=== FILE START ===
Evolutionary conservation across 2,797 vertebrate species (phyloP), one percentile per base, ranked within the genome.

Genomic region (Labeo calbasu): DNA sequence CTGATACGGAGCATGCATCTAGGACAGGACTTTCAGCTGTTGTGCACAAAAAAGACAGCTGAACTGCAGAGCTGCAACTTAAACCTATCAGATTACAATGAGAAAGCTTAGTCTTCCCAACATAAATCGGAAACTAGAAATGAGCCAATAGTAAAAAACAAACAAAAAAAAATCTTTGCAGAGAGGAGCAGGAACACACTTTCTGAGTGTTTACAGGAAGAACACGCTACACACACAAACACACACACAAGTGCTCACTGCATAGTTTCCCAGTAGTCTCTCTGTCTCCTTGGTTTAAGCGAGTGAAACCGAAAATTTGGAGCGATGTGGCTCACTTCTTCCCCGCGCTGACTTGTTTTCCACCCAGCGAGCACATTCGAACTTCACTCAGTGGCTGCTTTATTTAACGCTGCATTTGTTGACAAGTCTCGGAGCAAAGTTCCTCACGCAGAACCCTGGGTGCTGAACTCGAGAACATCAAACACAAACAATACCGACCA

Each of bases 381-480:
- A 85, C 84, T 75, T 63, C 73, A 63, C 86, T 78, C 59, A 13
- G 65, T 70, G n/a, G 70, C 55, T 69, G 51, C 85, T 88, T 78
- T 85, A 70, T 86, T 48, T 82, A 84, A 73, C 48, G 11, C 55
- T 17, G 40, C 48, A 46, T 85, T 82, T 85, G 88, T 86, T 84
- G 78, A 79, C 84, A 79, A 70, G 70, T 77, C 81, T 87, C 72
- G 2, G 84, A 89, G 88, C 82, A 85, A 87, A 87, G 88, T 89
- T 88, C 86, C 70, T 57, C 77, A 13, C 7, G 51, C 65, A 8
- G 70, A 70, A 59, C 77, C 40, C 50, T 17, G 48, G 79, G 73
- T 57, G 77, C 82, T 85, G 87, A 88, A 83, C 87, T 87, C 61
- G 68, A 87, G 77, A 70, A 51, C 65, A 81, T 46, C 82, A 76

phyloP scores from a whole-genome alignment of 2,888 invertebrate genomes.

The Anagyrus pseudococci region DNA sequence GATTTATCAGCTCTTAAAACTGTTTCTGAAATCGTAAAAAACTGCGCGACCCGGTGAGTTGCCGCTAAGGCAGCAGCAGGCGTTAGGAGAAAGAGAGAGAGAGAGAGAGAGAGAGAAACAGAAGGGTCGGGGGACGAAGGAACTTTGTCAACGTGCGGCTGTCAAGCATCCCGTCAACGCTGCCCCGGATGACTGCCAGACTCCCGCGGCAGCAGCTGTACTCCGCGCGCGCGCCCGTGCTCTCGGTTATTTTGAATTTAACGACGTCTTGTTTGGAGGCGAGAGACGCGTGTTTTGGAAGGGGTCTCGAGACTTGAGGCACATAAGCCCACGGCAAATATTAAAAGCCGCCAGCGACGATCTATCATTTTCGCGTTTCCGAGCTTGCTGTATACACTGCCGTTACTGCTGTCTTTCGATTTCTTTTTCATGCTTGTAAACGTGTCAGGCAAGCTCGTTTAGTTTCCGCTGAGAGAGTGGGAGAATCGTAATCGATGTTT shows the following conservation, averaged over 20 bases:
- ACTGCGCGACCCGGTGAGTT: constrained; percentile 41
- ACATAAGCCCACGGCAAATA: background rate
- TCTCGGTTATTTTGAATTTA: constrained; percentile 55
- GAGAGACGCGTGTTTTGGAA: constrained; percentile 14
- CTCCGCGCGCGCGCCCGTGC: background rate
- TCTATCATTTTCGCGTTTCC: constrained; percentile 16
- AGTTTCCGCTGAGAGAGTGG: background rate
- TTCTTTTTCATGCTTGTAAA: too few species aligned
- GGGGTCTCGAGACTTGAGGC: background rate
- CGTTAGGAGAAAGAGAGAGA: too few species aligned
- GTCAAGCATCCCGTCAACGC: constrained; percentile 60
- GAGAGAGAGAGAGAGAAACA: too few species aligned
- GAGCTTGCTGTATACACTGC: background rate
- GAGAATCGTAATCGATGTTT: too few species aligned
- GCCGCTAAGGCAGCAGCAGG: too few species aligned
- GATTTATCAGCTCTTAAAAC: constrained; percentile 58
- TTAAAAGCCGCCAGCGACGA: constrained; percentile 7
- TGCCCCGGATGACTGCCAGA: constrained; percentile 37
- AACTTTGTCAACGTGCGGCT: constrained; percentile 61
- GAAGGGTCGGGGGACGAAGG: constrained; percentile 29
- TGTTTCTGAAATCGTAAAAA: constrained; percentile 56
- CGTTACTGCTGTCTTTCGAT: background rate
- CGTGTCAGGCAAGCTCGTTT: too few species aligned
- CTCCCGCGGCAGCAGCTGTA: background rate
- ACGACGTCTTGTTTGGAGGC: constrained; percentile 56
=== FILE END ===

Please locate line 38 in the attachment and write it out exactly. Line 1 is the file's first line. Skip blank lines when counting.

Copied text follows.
- CGTGTCAGGCAAGCTCGTTT: too few species aligned